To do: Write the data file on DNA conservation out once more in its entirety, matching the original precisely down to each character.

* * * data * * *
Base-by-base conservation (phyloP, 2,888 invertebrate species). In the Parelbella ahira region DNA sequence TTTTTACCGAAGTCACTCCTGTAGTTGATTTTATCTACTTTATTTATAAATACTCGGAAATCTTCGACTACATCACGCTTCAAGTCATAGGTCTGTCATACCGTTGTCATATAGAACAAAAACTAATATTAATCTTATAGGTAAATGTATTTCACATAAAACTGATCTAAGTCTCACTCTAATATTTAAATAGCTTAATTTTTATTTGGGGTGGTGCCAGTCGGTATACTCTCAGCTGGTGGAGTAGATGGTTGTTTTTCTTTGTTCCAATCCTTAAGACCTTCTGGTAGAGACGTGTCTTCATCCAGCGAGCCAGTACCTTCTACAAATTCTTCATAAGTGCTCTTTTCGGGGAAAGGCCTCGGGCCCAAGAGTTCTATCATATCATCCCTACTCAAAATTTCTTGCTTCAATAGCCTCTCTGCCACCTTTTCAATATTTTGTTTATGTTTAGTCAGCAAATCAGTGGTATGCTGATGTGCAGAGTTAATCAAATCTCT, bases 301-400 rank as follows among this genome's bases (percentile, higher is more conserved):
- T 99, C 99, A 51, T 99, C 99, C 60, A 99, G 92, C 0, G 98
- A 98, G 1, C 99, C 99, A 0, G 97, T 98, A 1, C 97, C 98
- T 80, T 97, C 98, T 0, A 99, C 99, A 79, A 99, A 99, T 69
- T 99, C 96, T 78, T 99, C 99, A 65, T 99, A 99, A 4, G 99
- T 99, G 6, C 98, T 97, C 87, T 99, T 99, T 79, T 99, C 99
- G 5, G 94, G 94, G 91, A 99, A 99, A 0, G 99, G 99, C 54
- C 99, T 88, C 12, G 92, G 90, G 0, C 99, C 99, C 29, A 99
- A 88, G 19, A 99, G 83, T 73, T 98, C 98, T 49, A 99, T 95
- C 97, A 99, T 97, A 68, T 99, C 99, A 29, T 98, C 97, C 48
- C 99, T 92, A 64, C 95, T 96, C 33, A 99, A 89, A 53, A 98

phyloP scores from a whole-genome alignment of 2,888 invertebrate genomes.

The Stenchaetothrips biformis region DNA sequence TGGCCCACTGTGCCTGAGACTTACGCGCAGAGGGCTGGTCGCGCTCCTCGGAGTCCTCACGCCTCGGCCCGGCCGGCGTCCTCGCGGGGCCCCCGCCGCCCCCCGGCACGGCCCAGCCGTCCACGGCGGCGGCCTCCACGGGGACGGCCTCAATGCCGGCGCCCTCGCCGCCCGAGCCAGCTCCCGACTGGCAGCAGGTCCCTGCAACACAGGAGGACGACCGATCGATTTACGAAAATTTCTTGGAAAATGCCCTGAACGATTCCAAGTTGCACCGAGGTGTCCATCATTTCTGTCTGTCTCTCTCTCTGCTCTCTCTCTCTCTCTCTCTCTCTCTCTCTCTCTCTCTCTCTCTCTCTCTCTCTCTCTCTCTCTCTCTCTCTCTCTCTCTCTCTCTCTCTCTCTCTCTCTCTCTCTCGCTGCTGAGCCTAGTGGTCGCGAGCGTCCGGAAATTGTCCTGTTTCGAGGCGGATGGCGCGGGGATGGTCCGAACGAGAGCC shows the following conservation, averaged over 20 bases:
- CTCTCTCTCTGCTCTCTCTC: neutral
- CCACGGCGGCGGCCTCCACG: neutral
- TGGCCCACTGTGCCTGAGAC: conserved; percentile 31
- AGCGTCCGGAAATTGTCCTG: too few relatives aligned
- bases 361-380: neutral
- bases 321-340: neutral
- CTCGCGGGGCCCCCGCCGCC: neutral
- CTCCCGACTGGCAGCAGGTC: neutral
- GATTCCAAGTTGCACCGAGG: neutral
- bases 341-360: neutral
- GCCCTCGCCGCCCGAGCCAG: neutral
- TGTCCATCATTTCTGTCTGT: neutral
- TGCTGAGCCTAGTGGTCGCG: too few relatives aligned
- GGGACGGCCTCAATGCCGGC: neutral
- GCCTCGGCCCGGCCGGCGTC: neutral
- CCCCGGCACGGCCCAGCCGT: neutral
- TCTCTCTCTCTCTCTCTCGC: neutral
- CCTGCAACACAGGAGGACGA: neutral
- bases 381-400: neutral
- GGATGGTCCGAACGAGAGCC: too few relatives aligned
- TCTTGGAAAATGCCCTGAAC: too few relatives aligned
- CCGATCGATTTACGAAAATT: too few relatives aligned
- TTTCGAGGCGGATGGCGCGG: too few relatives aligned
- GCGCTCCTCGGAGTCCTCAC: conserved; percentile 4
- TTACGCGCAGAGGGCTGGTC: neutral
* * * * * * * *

Base-by-base conservation (phyloP, 2,888 invertebrate species). In the Parelbella ahira region DNA sequence TTTTTACCGAAGTCACTCCTGTAGTTGATTTTATCTACTTTATTTATAAATACTCGGAAATCTTCGACTACATCACGCTTCAAGTCATAGGTCTGTCATACCGTTGTCATATAGAACAAAAACTAATATTAATCTTATAGGTAAATGTATTTCACATAAAACTGATCTAAGTCTCACTCTAATATTTAAATAGCTTAATTTTTATTTGGGGTGGTGCCAGTCGGTATACTCTCAGCTGGTGGAGTAGATGGTTGTTTTTCTTTGTTCCAATCCTTAAGACCTTCTGGTAGAGACGTGTCTTCATCCAGCGAGCCAGTACCTTCTACAAATTCTTCATAAGTGCTCTTTTCGGGGAAAGGCCTCGGGCCCAAGAGTTCTATCATATCATCCCTACTCAAAATTTCTTGCTTCAATAGCCTCTCTGCCACCTTTTCAATATTTTGTTTATGTTTAGTCAGCAAATCAGTGGTATGCTGATGTGCAGAGTTAATCAAATCTCT, bases 301-400 rank as follows among this genome's bases (percentile, higher is more conserved):
- T 99, C 99, A 51, T 99, C 99, C 60, A 99, G 92, C 0, G 98
- A 98, G 1, C 99, C 99, A 0, G 97, T 98, A 1, C 97, C 98
- T 80, T 97, C 98, T 0, A 99, C 99, A 79, A 99, A 99, T 69
- T 99, C 96, T 78, T 99, C 99, A 65, T 99, A 99, A 4, G 99
- T 99, G 6, C 98, T 97, C 87, T 99, T 99, T 79, T 99, C 99
- G 5, G 94, G 94, G 91, A 99, A 99, A 0, G 99, G 99, C 54
- C 99, T 88, C 12, G 92, G 90, G 0, C 99, C 99, C 29, A 99
- A 88, G 19, A 99, G 83, T 73, T 98, C 98, T 49, A 99, T 95
- C 97, A 99, T 97, A 68, T 99, C 99, A 29, T 98, C 97, C 48
- C 99, T 92, A 64, C 95, T 96, C 33, A 99, A 89, A 53, A 98

phyloP scores from a whole-genome alignment of 2,888 invertebrate genomes.

The Stenchaetothrips biformis region DNA sequence TGGCCCACTGTGCCTGAGACTTACGCGCAGAGGGCTGGTCGCGCTCCTCGGAGTCCTCACGCCTCGGCCCGGCCGGCGTCCTCGCGGGGCCCCCGCCGCCCCCCGGCACGGCCCAGCCGTCCACGGCGGCGGCCTCCACGGGGACGGCCTCAATGCCGGCGCCCTCGCCGCCCGAGCCAGCTCCCGACTGGCAGCAGGTCCCTGCAACACAGGAGGACGACCGATCGATTTACGAAAATTTCTTGGAAAATGCCCTGAACGATTCCAAGTTGCACCGAGGTGTCCATCATTTCTGTCTGTCTCTCTCTCTGCTCTCTCTCTCTCTCTCTCTCTCTCTCTCTCTCTCTCTCTCTCTCTCTCTCTCTCTCTCTCTCTCTCTCTCTCTCTCTCTCTCTCTCTCTCTCTCTCTCTCTCTCTCGCTGCTGAGCCTAGTGGTCGCGAGCGTCCGGAAATTGTCCTGTTTCGAGGCGGATGGCGCGGGGATGGTCCGAACGAGAGCC shows the following conservation, averaged over 20 bases:
- CTCTCTCTCTGCTCTCTCTC: neutral
- CCACGGCGGCGGCCTCCACG: neutral
- TGGCCCACTGTGCCTGAGAC: conserved; percentile 31
- AGCGTCCGGAAATTGTCCTG: too few relatives aligned
- bases 361-380: neutral
- bases 321-340: neutral
- CTCGCGGGGCCCCCGCCGCC: neutral
- CTCCCGACTGGCAGCAGGTC: neutral
- GATTCCAAGTTGCACCGAGG: neutral
- bases 341-360: neutral
- GCCCTCGCCGCCCGAGCCAG: neutral
- TGTCCATCATTTCTGTCTGT: neutral
- TGCTGAGCCTAGTGGTCGCG: too few relatives aligned
- GGGACGGCCTCAATGCCGGC: neutral
- GCCTCGGCCCGGCCGGCGTC: neutral
- CCCCGGCACGGCCCAGCCGT: neutral
- TCTCTCTCTCTCTCTCTCGC: neutral
- CCTGCAACACAGGAGGACGA: neutral
- bases 381-400: neutral
- GGATGGTCCGAACGAGAGCC: too few relatives aligned
- TCTTGGAAAATGCCCTGAAC: too few relatives aligned
- CCGATCGATTTACGAAAATT: too few relatives aligned
- TTTCGAGGCGGATGGCGCGG: too few relatives aligned
- GCGCTCCTCGGAGTCCTCAC: conserved; percentile 4
- TTACGCGCAGAGGGCTGGTC: neutral